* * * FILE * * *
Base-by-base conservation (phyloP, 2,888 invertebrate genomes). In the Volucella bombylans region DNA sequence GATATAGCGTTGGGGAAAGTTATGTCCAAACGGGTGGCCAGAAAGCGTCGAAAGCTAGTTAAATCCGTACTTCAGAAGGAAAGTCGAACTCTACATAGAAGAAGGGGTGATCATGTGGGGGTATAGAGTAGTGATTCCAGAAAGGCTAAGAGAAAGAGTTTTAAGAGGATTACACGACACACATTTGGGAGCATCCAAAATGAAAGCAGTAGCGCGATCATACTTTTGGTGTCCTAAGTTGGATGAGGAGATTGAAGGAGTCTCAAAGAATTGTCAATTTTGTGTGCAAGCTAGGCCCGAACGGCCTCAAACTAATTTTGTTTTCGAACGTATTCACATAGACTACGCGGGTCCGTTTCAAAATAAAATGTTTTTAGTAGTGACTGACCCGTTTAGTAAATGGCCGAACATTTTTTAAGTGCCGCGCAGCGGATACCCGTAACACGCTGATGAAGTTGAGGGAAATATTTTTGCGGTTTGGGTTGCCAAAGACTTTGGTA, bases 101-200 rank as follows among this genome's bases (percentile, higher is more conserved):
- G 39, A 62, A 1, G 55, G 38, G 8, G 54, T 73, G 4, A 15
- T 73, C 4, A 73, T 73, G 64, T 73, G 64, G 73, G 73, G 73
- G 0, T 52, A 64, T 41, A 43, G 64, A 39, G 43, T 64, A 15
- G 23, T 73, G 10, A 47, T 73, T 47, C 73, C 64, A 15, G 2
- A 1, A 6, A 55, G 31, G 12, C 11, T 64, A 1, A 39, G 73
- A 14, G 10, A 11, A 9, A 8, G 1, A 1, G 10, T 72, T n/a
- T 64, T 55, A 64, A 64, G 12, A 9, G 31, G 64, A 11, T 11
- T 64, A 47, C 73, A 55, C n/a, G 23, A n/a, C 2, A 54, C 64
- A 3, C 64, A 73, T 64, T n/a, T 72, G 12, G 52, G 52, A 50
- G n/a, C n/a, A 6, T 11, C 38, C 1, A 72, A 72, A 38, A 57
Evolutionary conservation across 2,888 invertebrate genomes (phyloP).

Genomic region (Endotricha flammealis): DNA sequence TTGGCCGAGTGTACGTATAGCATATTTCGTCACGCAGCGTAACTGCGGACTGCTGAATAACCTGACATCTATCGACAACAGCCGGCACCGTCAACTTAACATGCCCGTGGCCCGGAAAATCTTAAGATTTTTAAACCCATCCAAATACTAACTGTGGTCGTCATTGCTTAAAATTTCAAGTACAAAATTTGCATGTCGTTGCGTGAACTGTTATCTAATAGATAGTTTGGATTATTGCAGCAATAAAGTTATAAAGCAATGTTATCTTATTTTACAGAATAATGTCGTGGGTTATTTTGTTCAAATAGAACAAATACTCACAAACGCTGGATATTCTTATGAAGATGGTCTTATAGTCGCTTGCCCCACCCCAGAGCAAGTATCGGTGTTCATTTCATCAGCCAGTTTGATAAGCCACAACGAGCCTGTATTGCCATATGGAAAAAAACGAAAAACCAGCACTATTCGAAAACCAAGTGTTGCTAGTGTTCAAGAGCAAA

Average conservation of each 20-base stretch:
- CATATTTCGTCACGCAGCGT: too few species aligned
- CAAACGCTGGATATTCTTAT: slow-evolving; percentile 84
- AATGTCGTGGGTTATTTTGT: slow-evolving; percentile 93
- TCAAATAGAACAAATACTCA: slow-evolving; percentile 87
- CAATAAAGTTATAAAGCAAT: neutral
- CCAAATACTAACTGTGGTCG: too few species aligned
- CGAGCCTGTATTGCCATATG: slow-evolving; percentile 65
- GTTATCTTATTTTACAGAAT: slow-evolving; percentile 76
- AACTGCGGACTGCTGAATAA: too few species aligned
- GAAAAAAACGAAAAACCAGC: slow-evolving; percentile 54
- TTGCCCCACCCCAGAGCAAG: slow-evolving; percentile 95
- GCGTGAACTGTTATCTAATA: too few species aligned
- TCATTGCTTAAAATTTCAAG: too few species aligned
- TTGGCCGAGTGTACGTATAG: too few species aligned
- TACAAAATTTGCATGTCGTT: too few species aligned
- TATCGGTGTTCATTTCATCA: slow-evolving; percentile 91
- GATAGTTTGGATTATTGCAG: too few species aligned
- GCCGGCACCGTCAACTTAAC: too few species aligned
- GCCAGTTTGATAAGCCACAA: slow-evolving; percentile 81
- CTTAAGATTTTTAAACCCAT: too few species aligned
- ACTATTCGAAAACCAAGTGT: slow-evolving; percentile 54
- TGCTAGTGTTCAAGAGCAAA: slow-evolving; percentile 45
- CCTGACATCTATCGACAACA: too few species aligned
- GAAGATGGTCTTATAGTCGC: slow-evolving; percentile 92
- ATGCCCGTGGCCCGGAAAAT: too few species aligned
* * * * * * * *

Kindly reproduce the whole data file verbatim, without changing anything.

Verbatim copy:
Base-by-base conservation (phyloP, 2,888 invertebrate genomes). In the Volucella bombylans region DNA sequence GATATAGCGTTGGGGAAAGTTATGTCCAAACGGGTGGCCAGAAAGCGTCGAAAGCTAGTTAAATCCGTACTTCAGAAGGAAAGTCGAACTCTACATAGAAGAAGGGGTGATCATGTGGGGGTATAGAGTAGTGATTCCAGAAAGGCTAAGAGAAAGAGTTTTAAGAGGATTACACGACACACATTTGGGAGCATCCAAAATGAAAGCAGTAGCGCGATCATACTTTTGGTGTCCTAAGTTGGATGAGGAGATTGAAGGAGTCTCAAAGAATTGTCAATTTTGTGTGCAAGCTAGGCCCGAACGGCCTCAAACTAATTTTGTTTTCGAACGTATTCACATAGACTACGCGGGTCCGTTTCAAAATAAAATGTTTTTAGTAGTGACTGACCCGTTTAGTAAATGGCCGAACATTTTTTAAGTGCCGCGCAGCGGATACCCGTAACACGCTGATGAAGTTGAGGGAAATATTTTTGCGGTTTGGGTTGCCAAAGACTTTGGTA, bases 101-200 rank as follows among this genome's bases (percentile, higher is more conserved):
- G 39, A 62, A 1, G 55, G 38, G 8, G 54, T 73, G 4, A 15
- T 73, C 4, A 73, T 73, G 64, T 73, G 64, G 73, G 73, G 73
- G 0, T 52, A 64, T 41, A 43, G 64, A 39, G 43, T 64, A 15
- G 23, T 73, G 10, A 47, T 73, T 47, C 73, C 64, A 15, G 2
- A 1, A 6, A 55, G 31, G 12, C 11, T 64, A 1, A 39, G 73
- A 14, G 10, A 11, A 9, A 8, G 1, A 1, G 10, T 72, T n/a
- T 64, T 55, A 64, A 64, G 12, A 9, G 31, G 64, A 11, T 11
- T 64, A 47, C 73, A 55, C n/a, G 23, A n/a, C 2, A 54, C 64
- A 3, C 64, A 73, T 64, T n/a, T 72, G 12, G 52, G 52, A 50
- G n/a, C n/a, A 6, T 11, C 38, C 1, A 72, A 72, A 38, A 57
Evolutionary conservation across 2,888 invertebrate genomes (phyloP).

Genomic region (Endotricha flammealis): DNA sequence TTGGCCGAGTGTACGTATAGCATATTTCGTCACGCAGCGTAACTGCGGACTGCTGAATAACCTGACATCTATCGACAACAGCCGGCACCGTCAACTTAACATGCCCGTGGCCCGGAAAATCTTAAGATTTTTAAACCCATCCAAATACTAACTGTGGTCGTCATTGCTTAAAATTTCAAGTACAAAATTTGCATGTCGTTGCGTGAACTGTTATCTAATAGATAGTTTGGATTATTGCAGCAATAAAGTTATAAAGCAATGTTATCTTATTTTACAGAATAATGTCGTGGGTTATTTTGTTCAAATAGAACAAATACTCACAAACGCTGGATATTCTTATGAAGATGGTCTTATAGTCGCTTGCCCCACCCCAGAGCAAGTATCGGTGTTCATTTCATCAGCCAGTTTGATAAGCCACAACGAGCCTGTATTGCCATATGGAAAAAAACGAAAAACCAGCACTATTCGAAAACCAAGTGTTGCTAGTGTTCAAGAGCAAA

Average conservation of each 20-base stretch:
- CATATTTCGTCACGCAGCGT: too few species aligned
- CAAACGCTGGATATTCTTAT: slow-evolving; percentile 84
- AATGTCGTGGGTTATTTTGT: slow-evolving; percentile 93
- TCAAATAGAACAAATACTCA: slow-evolving; percentile 87
- CAATAAAGTTATAAAGCAAT: neutral
- CCAAATACTAACTGTGGTCG: too few species aligned
- CGAGCCTGTATTGCCATATG: slow-evolving; percentile 65
- GTTATCTTATTTTACAGAAT: slow-evolving; percentile 76
- AACTGCGGACTGCTGAATAA: too few species aligned
- GAAAAAAACGAAAAACCAGC: slow-evolving; percentile 54
- TTGCCCCACCCCAGAGCAAG: slow-evolving; percentile 95
- GCGTGAACTGTTATCTAATA: too few species aligned
- TCATTGCTTAAAATTTCAAG: too few species aligned
- TTGGCCGAGTGTACGTATAG: too few species aligned
- TACAAAATTTGCATGTCGTT: too few species aligned
- TATCGGTGTTCATTTCATCA: slow-evolving; percentile 91
- GATAGTTTGGATTATTGCAG: too few species aligned
- GCCGGCACCGTCAACTTAAC: too few species aligned
- GCCAGTTTGATAAGCCACAA: slow-evolving; percentile 81
- CTTAAGATTTTTAAACCCAT: too few species aligned
- ACTATTCGAAAACCAAGTGT: slow-evolving; percentile 54
- TGCTAGTGTTCAAGAGCAAA: slow-evolving; percentile 45
- CCTGACATCTATCGACAACA: too few species aligned
- GAAGATGGTCTTATAGTCGC: slow-evolving; percentile 92
- ATGCCCGTGGCCCGGAAAAT: too few species aligned